The Freedom Convoy protest in Ottawa, which took place from January to February 2022, drew attention to the rise of right-wing extremism. Some protestors at the Convoy carried Confederate flags, Swastikas, and other hate symbols that contained anti-Semitic, Islamophobic, anti-Black racist, homophobic, and transphobic language and images. While these views may represent a minority of the protestors, the Convoy signals the dangers of mobilized right-wing extremism in Canada and other NATO member states.
The protest may have provided an outlet for many far-right extremist groups to gain traction. The Canadian Trucking Alliance disapproved of the protest in January. In a statement, they wrote that the overall “vaccination rate among truck drivers closely mirror[s] that of the general public,” indicating that the protest was not simply about Canadian vaccination mandates and spans a variety of beliefs. A leak of the Convoys’ fundraising site exposed many of the involved activists and their donors, who were traced to various other far-right agendas, including “activism against COVID-19 vaccines, American democracy, and the Black Lives Matter movement in the United States.”
Richard A. Parent and James O. Ellis at the Canadian Network for Research on Terrorism, Security and Society argue that extremists abroad stoke extremism in Canada. Similarly, an Institute for Strategic Dialogue report finds that extremist trends in Canada appear to be significantly influenced by US activity. The report noted concerns that “Canadian right-wing extremists look to their US counterparts for inspiration” and tend to become inspired by movements within right-wing US politics. Within this context, American support for President Donald Trump and the social unrest that arose in response to coronavirus restrictions may have encouraged the explicit right-wing ideologies and distrust in government seen in Canada this year.
NATO members, including Canada and the US, have faced white supremacy and right-wing extremism before. In the 1920s, the emergence of the Canadian Klu Klux Klan can be traced to US origins. Similarly, antecedents of Hitler’s Nazi Germany encouraged Neo-Nazism and anti-Semitic uprisings in Canada in the late twentieth century.
Today, the switch to online platforms that the pandemic demands makes members of the public all the more vulnerable to right-wing extremist platforms and posts from abroad. In an interim report, Jacob Davey, Cécile Guerin, and Mackenzie Hart note several other visible trends Canada linked to the pandemic. Notably, “extremist conspiracy theories have flourished, and minority communities – in particular Asians – have been subject to increased hate crimes and harassment.” The right-wing extremism in Canada and globally may demonstrate the continuous and returning nature of right-wing extremism.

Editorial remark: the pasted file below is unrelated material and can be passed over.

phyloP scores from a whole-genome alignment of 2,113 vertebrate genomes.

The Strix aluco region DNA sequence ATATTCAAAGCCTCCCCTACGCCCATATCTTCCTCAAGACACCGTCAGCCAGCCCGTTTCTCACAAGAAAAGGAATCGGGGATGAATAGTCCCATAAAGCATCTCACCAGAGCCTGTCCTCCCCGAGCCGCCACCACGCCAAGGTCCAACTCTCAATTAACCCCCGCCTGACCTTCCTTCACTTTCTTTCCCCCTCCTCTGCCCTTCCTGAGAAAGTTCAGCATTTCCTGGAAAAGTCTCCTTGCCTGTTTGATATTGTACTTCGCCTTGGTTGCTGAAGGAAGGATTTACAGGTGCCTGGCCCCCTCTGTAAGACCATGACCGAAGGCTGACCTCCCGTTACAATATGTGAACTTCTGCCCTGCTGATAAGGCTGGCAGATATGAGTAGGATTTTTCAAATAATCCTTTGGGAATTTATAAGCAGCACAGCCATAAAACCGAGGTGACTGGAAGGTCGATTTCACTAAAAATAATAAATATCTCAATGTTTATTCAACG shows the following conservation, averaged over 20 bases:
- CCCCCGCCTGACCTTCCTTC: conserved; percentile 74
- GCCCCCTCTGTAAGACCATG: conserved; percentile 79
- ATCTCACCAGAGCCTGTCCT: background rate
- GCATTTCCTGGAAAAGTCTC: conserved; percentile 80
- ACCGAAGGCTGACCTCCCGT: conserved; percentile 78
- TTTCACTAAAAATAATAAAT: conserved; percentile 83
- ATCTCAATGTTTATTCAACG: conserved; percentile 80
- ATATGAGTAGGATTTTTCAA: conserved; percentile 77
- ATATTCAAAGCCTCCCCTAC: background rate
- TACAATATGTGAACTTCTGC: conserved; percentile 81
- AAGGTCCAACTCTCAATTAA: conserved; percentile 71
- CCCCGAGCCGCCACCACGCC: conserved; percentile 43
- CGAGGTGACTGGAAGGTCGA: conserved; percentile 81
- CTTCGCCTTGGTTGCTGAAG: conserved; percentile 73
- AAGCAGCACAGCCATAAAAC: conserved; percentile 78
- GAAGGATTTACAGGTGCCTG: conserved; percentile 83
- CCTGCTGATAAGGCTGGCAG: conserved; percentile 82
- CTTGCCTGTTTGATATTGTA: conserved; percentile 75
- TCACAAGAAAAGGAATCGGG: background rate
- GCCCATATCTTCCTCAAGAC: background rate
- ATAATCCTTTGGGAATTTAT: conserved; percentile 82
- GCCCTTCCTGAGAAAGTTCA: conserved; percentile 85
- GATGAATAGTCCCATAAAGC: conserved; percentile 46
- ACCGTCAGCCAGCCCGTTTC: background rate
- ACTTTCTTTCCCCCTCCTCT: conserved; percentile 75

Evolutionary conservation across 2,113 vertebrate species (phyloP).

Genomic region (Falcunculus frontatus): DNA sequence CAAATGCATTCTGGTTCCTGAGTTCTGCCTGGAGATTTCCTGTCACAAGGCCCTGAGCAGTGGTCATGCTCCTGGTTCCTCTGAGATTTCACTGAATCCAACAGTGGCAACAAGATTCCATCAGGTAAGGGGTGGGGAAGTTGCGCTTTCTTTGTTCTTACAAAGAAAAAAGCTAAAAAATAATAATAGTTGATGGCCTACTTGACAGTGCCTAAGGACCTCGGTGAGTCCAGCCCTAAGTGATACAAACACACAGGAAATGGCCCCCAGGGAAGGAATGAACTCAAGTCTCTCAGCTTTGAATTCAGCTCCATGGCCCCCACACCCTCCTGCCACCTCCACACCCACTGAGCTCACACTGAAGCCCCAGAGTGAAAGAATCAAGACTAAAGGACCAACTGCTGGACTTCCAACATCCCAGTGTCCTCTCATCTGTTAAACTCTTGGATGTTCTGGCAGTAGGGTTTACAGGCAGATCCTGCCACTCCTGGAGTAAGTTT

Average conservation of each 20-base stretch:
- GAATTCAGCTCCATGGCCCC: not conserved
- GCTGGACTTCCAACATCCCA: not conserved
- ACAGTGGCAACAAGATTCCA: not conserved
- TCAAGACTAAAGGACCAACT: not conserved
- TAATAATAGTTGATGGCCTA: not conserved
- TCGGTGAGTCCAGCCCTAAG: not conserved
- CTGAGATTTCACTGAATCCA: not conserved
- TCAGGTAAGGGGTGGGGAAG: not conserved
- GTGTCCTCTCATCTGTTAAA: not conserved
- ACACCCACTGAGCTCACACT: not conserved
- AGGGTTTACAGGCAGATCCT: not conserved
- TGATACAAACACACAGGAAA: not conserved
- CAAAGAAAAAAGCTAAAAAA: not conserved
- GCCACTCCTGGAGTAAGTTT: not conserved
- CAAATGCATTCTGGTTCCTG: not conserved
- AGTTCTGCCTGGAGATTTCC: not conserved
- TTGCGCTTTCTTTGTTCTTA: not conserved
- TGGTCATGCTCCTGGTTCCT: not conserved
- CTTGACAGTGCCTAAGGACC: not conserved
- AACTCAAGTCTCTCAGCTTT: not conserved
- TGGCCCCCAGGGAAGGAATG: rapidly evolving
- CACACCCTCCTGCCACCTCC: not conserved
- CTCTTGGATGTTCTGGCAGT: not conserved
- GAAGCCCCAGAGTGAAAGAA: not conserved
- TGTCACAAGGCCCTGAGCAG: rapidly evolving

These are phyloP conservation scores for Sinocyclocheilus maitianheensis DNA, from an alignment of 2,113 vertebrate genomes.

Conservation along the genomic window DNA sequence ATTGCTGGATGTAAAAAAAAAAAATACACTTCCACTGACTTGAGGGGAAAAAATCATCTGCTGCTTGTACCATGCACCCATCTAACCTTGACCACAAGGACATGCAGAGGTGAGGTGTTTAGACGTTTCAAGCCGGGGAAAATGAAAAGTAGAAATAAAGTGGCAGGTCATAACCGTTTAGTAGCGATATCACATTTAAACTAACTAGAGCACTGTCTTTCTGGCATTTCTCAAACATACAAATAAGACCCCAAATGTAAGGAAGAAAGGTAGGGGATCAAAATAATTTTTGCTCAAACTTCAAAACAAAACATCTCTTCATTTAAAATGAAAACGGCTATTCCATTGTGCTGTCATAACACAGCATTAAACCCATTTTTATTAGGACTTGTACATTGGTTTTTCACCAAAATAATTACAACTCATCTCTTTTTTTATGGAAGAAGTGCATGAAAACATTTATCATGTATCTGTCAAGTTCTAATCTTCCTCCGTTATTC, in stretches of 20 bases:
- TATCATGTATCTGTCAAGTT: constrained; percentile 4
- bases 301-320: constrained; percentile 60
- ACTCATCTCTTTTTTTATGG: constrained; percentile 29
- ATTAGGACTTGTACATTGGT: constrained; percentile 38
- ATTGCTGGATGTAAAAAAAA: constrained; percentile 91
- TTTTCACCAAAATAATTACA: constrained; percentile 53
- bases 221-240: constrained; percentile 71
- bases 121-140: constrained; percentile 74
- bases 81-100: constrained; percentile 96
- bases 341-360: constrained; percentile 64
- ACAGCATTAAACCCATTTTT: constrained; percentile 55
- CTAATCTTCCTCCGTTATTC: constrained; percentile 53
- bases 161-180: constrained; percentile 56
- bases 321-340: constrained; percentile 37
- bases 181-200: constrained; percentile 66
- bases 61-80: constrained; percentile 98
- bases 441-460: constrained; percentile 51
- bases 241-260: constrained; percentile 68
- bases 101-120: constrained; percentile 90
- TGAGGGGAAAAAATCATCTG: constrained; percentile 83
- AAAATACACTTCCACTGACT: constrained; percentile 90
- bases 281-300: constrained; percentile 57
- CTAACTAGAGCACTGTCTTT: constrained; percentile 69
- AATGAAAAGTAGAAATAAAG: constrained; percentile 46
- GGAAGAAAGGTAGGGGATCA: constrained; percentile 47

These sorts of extremism espouse the threat of domestic terrorism. According to the Centre for Strategic and International Studies, 2020 saw record-breaking domestic terrorist attacks in the US. These attacks occur far more often than Islamist terrorist-motivated attacks. In 2015, the Canadian Security and Intelligence Service identified white supremacists as a greater threat than Islamic extremists.
The mobilization of individuals toward right-wing extremism also presents a threat to NATO’s allies in Europe. These domestic terrorist attacks evolve hand in hand with an anti-government and nationalistic agenda—posing a risk to national security and values fundamental to NATO’s mission, such as the protection of democracy. Some of the first intended domestic terrorist attacks against NATO arose from right-wing extremism. In 2021, far-right Italian neo-Nazis were caught “planning to bomb a NATO base” in Rome, Italy.
The manifestations of rising right-wing extremism can be seen elsewhere in Europe through the rise of right-wing populism. In the UK, these trends were exemplified in 2019 by the success of the UK Independence Party, a right-wing populist party, as their voters tended to hold underlying Nativist sentiment and express distrust in political elites. Right-wing extremism is also thriving among NATO’s eastern member states, notably in Hungary, where Viktor Orban’s National Populist Party is in power. His party consistently violates democratic values and bolsters an anti-LGBTQ+ agenda.
To tackle the root of the problem of right-wing extremist mobilization, countries like Canada may need to ramp up their education, public accountability, and resistance contends Barbara Perry of the Ontario Tech University. In her Ted Talk, she argued that through education Canada can assess the harms associated with these far-right groups and use that knowledge to enhance public awareness and public policy and programming.
Right-wing extremism poses a danger to national and global security and threatens the fundamental values of equity, inclusion, and respect for diversity enshrined in the Canadian Multiculturalism Act. Although the far-right discourse we saw earlier this year appears to have slid from the public eye for the time being, it may not be long until the next social or political tension spurs right-wing extremists to the fore.
Photo: “Signs and flags on trucks and vehicles during Freedom Convoy blockade against Coronavirus mandates,” (2022), by author Valmedia via DepositPhotos. Licensed under CC https://depositphotos.com/569203896/stock-photo-canadian-trucker-freedom-convoy-protest.html
Disclaimer: Any views or opinions expressed in articles are solely those of the authors and do not necessarily represent the views of the NATO Association of Canada